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Class Aims To Keep City Heights Bike Riders Safe On Dangerous Streets

Instructor Kevin Baross leads a bike safety course as students stand mounted ...

Credit: Pauline Callahan / San Diego County Bicycle Coalition

Above: Instructor Kevin Baross leads a bike safety course as students stand mounted on their bikes in front of the Copley-Price Family YMCA, March 10, 2018.

Data has shown pedestrians are more likely to be struck by a vehicle in City Heights than many other San Diego neighborhoods. An upcoming class for the mid-city community will teach bicycle riders how to stay safe amid these dangers.

The San Diego County Bicycle Coalition offers the road safety course near the neighborhood. It includes in-classroom and on-the-road instruction. The Coalition’s programs director Michelle Luellen said the three-hour class doesn’t eliminate risks on the road but teaches riders how to mitigate them.

"One is riding with traffic," Luellen said in a phone interview. "Another is trying to stay off of sidewalks because each time you cross a driveway is a potential intersection, and the majority of crashes happen at intersections."

She said attendees of the free course will also learn emergency maneuvers so they can quickly respond to prevent a collision.

A city report that examined pedestrian collisions from 2008 to 2012 found City Heights experienced a high rate of accidents.

"Collisions are concentrated in the more densely urbanized core of the city, south of Interstate 8, with the Downtown, City Heights, and Uptown communities showing a particularly heavy concentration," the report said.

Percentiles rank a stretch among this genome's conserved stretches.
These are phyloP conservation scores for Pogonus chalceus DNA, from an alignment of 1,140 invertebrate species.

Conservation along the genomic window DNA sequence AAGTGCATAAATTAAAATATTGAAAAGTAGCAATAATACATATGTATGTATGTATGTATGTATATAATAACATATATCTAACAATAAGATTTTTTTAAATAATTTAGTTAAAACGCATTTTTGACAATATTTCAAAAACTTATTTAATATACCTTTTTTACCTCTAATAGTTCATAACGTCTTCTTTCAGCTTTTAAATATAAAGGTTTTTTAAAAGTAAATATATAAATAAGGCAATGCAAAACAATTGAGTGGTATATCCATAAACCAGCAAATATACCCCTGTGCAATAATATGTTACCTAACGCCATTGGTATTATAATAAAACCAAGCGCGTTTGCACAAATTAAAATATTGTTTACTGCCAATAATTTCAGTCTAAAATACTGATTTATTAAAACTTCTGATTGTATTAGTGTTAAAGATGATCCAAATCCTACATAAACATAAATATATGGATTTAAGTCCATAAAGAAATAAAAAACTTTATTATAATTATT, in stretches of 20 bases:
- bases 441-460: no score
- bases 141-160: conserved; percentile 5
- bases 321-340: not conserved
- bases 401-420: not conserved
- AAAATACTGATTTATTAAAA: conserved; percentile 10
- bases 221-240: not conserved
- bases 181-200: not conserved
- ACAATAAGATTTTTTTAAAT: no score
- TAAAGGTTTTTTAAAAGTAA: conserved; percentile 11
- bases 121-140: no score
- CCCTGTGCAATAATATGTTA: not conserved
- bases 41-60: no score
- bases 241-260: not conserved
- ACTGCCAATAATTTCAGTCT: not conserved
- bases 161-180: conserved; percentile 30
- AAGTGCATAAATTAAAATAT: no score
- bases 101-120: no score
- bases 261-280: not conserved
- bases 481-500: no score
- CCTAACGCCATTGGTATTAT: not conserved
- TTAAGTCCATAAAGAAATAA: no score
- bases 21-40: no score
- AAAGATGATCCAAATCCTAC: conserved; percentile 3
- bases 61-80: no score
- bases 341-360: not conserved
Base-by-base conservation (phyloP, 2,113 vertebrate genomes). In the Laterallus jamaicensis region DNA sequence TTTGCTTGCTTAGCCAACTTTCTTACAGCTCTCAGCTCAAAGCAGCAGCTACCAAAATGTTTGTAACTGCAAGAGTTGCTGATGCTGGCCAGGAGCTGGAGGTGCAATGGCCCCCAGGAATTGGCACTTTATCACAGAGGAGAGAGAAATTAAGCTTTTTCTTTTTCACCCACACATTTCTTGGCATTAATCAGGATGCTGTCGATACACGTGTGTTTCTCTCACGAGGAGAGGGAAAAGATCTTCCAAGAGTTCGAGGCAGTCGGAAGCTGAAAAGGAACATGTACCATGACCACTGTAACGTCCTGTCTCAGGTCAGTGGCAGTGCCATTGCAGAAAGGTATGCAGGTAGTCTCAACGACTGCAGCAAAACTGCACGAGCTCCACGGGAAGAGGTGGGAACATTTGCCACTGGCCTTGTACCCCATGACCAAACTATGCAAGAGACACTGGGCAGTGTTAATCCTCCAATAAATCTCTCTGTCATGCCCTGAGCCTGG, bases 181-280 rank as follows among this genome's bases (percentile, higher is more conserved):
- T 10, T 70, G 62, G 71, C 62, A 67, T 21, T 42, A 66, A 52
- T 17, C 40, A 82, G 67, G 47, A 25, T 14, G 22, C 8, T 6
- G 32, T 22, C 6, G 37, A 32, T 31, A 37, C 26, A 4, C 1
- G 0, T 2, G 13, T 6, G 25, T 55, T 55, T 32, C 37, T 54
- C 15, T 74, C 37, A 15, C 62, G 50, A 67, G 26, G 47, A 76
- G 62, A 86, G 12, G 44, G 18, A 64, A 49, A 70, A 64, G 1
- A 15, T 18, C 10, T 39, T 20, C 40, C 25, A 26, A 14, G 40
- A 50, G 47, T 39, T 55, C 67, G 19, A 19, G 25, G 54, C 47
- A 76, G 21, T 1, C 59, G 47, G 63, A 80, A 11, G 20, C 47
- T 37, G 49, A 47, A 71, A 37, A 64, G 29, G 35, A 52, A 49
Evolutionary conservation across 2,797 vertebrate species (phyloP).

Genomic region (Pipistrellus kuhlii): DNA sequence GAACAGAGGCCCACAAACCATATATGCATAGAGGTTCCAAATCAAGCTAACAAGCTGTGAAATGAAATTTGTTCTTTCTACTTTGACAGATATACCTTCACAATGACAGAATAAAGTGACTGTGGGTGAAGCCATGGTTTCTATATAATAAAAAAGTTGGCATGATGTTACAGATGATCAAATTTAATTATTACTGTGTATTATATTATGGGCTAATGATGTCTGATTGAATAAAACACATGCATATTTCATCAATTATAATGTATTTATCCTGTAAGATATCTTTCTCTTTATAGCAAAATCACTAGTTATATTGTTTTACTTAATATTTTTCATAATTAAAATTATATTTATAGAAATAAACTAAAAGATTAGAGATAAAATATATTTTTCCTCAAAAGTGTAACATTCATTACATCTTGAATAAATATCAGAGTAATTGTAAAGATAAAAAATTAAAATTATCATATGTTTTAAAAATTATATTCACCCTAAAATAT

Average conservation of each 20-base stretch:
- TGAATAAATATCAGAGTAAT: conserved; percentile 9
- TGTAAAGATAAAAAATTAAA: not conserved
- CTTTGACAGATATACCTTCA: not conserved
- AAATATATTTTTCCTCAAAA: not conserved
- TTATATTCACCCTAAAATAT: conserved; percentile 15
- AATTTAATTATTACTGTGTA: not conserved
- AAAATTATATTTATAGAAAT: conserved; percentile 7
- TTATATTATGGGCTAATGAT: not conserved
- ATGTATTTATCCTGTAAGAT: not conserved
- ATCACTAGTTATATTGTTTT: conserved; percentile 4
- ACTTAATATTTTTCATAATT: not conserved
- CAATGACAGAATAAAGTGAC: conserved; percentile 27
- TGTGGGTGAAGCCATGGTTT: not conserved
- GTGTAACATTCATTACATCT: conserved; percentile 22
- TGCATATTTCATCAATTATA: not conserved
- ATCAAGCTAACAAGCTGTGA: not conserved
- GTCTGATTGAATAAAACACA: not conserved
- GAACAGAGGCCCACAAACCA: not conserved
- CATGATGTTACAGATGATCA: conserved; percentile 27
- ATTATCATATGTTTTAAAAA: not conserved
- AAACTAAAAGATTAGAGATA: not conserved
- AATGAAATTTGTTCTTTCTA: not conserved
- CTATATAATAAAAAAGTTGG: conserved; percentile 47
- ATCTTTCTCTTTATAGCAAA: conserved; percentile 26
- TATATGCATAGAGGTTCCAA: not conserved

The study also found low-income, high-density communities saw a higher rate of accidents. The annual median income in City Heights is far below the city of San Diego’s, and the neighborhood’s population is nearly twice the size of the downtown community planning area, 2016 Census estimates show.

More recently in 2015, the nonprofit Circulate San Diego identified eight San Diego streets, including three in City Heights, that see a high concentration of accidents. The city adopted a plan to make the corridors safer and eliminate traffic-related deaths and serious injuries by 2025. Despite this, pedestrian fatalities in the city recently increased.

Luellen said the majority of cyclist injuries are caused by rider error, such as catching your laces in the bike chain or hitting a pothole. The course addresses those situations too.

The next class is Saturday morning at the Copley-Price Family YMCA near the City Heights neighborhood. Other classes are scheduled in April, May and June.

The monthly course at the YMCA location near City Heights provides instruction in a classroom and on the road.

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